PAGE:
Not a Fairy Tale.

Once upon a time, there was a very large farm owned by a very happy family. In a very different time, that farm would be unrecognizable, a series of factories and offices and storefronts with sparse remnants of trees or fields to mark the open land that spread forth a mere four or five decades prior. In those times, entertainment came in the form of family and imagination. Summer bedtimes were dictated by the weather, when the heat of a kerosine lamp proved too overwhelming to leave it burning. Water was gathered by well or by pump, depending upon the purpose, and an outhouse resided in place of plumbing.

Though the tough post-depression era led the woman who owned the farm to ultimately sell it, the land forever divided and changed, her grandchildren would retain something that could never be lost, stolen, or sold. Memories. Fifty, even sixty years later cousins and siblings would still be able to reminisce and share stories of “grandma’s farm”, of the cats and other animals there, and the games they played. They could remember a simpler time when children obeyed, when “don’t go in that section of the barn” yielded the desired effect with no need of threat, and no resulting disobedience as a result of reverse psychology.

A little girl with two older brothers frequented her grandmother’s farm. There were a significant number of years between her and her brothers, and they teased their little sister, occasionally luring her with a candy bar only to blow the smoke of their cigarettes at her. Thankfully, neither the teasing nor the smoking survived their teenage years, and those boys would drop both bad habits, no longer smoking and becoming staunch protectors of their sibling in later years. There were other cousins who visited the farm, another younger girl who also had an older brother she didn’t get along with very well. The older girl and the younger girl became great friends, and bonded in those happy early years on the farm.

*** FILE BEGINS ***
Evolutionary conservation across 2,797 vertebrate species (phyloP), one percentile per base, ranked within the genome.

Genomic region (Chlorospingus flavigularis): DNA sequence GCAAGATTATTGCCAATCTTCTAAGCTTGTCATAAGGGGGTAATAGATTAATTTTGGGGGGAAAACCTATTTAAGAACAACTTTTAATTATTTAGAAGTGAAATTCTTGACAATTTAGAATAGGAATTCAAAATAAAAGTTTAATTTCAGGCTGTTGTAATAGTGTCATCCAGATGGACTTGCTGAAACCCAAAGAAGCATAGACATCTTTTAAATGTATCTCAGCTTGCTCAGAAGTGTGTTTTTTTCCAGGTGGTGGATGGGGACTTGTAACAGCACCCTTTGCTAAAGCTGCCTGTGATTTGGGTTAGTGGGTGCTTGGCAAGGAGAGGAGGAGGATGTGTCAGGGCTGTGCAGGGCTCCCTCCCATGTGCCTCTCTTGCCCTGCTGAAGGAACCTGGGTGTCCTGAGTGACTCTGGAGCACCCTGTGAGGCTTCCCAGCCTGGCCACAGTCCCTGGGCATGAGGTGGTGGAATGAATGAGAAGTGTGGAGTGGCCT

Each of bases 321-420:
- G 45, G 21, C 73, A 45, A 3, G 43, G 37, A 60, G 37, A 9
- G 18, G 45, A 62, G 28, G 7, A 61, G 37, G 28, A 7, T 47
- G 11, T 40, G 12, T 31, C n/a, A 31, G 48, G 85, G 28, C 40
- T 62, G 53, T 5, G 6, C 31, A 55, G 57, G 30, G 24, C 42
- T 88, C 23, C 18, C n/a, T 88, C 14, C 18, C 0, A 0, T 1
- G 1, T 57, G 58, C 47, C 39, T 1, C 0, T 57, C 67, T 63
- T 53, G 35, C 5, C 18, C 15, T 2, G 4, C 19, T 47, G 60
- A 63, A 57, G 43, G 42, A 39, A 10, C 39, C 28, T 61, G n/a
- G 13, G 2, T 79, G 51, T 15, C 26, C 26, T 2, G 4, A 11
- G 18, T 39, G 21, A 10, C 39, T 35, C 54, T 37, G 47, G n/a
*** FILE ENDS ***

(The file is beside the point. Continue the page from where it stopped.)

Corporeal Edens are transient, and time slips by in the blink of an eye. The girls grew up but remained friends even as their lives took different paths. It was the younger cousin who married first, to a strong husband who gave her first a son, and then a daughter. The older cousin would marry a little later, and after several failed attempts finally have a son of her own in her mid-thirties. There was a brief period of the time during which the cousins lost touch, and didn’t speak for one reason or another no longer important, but time heals wounds and the two were friends again before long. Though raising their own families, they found time frequently to converse on the phone, sometimes as long as three or four hours to the chagrin of their starving husbands. With loving and attentive parents, the children of both cousins found it hard to leave home as they grew older, though tragedy separated the younger cousin from her son when he was only twenty-five. A sudden, devastating illness presenting itself like Leukemia overtook him quickly, and he was gone within three days’ time. The cousins were closer than ever, and the older woman guided the younger one through her ordeal, their long late-night talks longer than ever.

More time passed as the daughter of the younger cousin married a fireman, and immediately set about raising a family of her own. Times were tough and the young couple still lived with the girl’s parents until they could afford a place of their own. As one grandchild grew to four, there was understandable tension between mother and daughter. When the mother needed to vent, her cousin was always there to talk. It was fortunate that shortly after the fourth child, the daughter and her husband were finally able to get a home of their own.

One day, the younger cousin had an accident and broke her leg, finding herself homebound for several weeks. Only 59 years old, she was bored, as stressful as work itself was. The older cousin’s son had a bad habit of tying up his mother’s phone line while surfing the internet, but that was soon to change with impending DSL. His mother had a long conversation with her cousin about this new development, and a great many things. The younger cousin spoke of being cooped up, and of her orthopedist telling her she’d be able to return to work in a few weeks, news she conveyed to her boss. She spoke of simple things like doing the Jumble with her husband, a practice shared by the other woman. The women spoke of everything and of nothing, as they had when they were little girls, as they no doubt would still be doing when elderly women.